The ‘European' Right To Be Forgotten: European Court Decision Recognises Territorial Limits And Rejects Systematic De-Referencing

Author:Mr Samuel Goodman and Danielle N. Craft
Profession:Arnold & Porter
 
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In a landmark ruling last week, the Court of Justice of the European Union (CJEU) has held that Google is not required to carry out a de-referencing (effectively, the "right to be forgotten") on non-EU versions of its search engine.

The case was brought by Google on appeal, having received an initial fine of €100,000 from the French data protection regulator, CNIL, back in 2016 after it had ruled that Google's self-imposed restriction to only de-reference on European versions of its search engine (as opposed to its global platforms) was unlawful.

However, the CJEU did hold that its ruling should not be implied as releasing search engine operators from the obligation to take measures that prevent or discourage other EU internet users from accessing relevant references to the individual. The CJEU will leave it to the EU member states' national regulators to assess these measures. The CJEU further recognised that, in limited cases, those measures may still require search engine operators to carry out a de-referencing concerning all versions of that search engine on a global scale.

Whilst the future effect of the CJEU's ruling on EU member states and individuals is apparent, the impact may still be felt by US-based businesses and individuals in various ways:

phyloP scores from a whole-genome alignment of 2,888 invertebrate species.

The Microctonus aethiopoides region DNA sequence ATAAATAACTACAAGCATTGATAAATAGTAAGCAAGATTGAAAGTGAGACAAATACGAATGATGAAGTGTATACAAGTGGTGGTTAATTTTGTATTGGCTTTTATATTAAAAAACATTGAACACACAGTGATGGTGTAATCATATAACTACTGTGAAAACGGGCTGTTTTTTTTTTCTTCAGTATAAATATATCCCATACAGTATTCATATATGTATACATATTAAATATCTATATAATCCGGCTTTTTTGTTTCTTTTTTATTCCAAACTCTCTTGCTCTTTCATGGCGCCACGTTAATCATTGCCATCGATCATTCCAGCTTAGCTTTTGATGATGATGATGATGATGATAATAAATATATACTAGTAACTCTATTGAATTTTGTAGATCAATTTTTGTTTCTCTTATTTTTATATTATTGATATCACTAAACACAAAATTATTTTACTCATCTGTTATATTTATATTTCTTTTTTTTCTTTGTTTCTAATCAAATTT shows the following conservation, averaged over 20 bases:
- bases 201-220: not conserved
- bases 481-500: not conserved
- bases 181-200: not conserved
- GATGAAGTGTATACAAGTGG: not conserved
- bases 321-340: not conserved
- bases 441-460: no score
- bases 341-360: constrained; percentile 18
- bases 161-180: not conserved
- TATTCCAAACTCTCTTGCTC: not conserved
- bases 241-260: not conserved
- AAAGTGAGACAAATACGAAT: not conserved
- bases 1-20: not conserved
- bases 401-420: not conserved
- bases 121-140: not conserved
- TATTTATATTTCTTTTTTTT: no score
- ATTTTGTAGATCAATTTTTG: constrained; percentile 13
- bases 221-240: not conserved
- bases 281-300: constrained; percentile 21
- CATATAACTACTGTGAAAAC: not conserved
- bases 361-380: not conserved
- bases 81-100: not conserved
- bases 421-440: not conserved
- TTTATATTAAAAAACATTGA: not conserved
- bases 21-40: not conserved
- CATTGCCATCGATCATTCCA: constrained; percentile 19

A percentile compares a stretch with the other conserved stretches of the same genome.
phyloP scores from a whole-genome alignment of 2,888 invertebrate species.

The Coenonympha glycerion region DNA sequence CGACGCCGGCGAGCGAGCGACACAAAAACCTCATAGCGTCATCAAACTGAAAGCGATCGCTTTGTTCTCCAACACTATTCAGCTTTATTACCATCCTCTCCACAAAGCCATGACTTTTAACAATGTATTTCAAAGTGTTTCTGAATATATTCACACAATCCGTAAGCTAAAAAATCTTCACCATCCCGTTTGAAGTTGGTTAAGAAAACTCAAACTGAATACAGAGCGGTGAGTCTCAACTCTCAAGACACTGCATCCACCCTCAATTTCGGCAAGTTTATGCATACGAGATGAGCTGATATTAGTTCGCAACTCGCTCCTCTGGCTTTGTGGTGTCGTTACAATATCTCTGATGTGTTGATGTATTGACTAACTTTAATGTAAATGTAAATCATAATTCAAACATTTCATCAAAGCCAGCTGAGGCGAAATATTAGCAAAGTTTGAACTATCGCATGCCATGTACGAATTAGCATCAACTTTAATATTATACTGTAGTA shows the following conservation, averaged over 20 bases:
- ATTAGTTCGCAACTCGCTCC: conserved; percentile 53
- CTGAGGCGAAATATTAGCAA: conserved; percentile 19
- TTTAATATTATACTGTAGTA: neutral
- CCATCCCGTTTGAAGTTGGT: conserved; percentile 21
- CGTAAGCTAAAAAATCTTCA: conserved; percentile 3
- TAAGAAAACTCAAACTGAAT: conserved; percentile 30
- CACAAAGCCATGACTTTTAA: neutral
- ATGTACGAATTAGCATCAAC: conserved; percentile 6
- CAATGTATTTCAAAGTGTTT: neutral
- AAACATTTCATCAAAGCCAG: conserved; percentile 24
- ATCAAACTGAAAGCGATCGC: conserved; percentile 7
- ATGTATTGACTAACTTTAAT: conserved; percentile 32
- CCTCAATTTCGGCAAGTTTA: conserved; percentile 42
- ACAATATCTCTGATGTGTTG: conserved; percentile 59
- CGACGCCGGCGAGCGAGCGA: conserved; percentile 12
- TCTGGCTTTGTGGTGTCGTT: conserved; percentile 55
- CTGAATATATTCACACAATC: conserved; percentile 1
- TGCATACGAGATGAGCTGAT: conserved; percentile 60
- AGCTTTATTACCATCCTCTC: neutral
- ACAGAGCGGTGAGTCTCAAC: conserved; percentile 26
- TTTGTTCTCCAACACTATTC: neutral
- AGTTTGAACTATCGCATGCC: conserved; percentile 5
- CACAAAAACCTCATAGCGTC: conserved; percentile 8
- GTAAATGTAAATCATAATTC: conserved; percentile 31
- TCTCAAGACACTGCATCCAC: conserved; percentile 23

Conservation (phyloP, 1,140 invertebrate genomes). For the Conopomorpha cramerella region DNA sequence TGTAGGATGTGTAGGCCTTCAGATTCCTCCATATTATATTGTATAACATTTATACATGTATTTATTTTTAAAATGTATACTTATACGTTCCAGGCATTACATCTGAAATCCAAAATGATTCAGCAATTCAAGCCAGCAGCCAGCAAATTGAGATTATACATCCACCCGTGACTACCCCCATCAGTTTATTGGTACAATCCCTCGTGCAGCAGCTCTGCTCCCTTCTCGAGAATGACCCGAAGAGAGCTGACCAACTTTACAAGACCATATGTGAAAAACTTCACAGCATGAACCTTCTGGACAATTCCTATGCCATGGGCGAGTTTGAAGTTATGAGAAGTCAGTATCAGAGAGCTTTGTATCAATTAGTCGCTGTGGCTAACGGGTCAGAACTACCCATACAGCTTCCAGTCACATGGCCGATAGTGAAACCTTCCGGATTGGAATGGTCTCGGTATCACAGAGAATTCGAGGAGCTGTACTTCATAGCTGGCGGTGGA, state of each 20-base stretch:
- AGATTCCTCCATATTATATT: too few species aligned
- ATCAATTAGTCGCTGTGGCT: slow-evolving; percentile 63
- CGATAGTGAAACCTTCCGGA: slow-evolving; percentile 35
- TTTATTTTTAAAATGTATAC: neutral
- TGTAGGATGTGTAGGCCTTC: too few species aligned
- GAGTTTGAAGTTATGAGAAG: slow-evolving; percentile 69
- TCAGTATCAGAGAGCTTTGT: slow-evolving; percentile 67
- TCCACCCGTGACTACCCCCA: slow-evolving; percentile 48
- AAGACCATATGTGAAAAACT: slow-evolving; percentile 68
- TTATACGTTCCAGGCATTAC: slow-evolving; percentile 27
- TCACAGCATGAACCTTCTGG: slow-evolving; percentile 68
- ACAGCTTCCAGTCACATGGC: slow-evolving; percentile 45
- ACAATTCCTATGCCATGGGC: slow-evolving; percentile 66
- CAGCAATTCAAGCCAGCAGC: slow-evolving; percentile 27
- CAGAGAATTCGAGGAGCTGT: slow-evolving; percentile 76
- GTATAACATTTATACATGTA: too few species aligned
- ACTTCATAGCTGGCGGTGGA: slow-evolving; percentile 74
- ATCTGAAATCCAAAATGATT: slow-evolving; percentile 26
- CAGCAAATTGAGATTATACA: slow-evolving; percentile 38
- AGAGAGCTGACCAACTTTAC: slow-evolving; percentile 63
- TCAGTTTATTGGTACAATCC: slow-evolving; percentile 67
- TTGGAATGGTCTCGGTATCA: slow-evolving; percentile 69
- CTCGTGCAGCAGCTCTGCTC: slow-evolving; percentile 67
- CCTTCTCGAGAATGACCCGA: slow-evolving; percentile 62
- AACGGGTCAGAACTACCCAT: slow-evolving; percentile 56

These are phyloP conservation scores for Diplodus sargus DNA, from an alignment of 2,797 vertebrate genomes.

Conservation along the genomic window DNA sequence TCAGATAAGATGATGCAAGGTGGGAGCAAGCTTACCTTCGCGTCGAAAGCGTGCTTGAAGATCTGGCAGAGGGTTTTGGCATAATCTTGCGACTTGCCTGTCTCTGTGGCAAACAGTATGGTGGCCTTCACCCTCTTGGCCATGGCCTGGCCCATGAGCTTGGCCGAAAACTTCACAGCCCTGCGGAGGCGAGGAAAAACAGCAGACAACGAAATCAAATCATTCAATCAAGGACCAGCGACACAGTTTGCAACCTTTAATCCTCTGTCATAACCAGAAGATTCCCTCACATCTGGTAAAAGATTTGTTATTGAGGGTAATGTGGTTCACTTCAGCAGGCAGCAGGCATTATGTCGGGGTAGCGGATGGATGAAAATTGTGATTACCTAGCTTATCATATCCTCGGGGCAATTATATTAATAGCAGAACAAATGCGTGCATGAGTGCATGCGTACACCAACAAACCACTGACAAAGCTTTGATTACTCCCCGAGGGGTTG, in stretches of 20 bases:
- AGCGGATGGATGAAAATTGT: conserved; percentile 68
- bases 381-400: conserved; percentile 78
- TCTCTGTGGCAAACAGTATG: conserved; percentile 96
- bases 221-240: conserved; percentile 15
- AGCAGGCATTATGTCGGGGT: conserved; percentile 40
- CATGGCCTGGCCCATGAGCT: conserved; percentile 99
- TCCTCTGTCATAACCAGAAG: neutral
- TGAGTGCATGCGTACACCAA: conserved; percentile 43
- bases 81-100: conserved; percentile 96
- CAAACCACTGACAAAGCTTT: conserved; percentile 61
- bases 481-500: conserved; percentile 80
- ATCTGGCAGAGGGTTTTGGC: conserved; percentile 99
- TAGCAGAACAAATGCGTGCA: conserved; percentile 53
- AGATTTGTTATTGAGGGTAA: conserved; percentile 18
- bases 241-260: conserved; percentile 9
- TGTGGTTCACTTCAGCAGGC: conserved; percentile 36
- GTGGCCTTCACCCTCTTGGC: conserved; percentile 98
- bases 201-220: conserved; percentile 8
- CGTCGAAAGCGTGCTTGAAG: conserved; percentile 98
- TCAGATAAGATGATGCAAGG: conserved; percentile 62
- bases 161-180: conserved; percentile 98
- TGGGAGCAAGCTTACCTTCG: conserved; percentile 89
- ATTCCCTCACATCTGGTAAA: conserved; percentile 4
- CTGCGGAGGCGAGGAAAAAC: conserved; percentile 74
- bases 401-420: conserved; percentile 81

Virtual Territorial Wall: In what is otherwise a borderless Internet, the decision creates a virtual territorial wall which makes de-referenced material inaccessible on search engines within the confines of the EU. Under the decision, the right to be forgotten applies only in EU territories, which means that there is no blanket requirement for operators to remove de-referenced search results across all versions of a search engine that are accessible outside the EU. For example, using the same search criteria, search results in France on Google.fr may differ from search results in the US on Google.com. Thus, potentially disparaging information may be "forgotten" in the EU, but will remain accessible in the US In some circumstances, the de-referencing maystill be ordered in the US: Whilst de-referenced search results will remain available in the US (for the most part), the decision did not foreclose the possibility that de-referencing may occur across all versions of a search engine. The ruling explicitly stated that the supervisory or judicial authority of any Member State may order an operator to de-reference all of its versions (in the EU and elsewhere) after weighing the data subject's...

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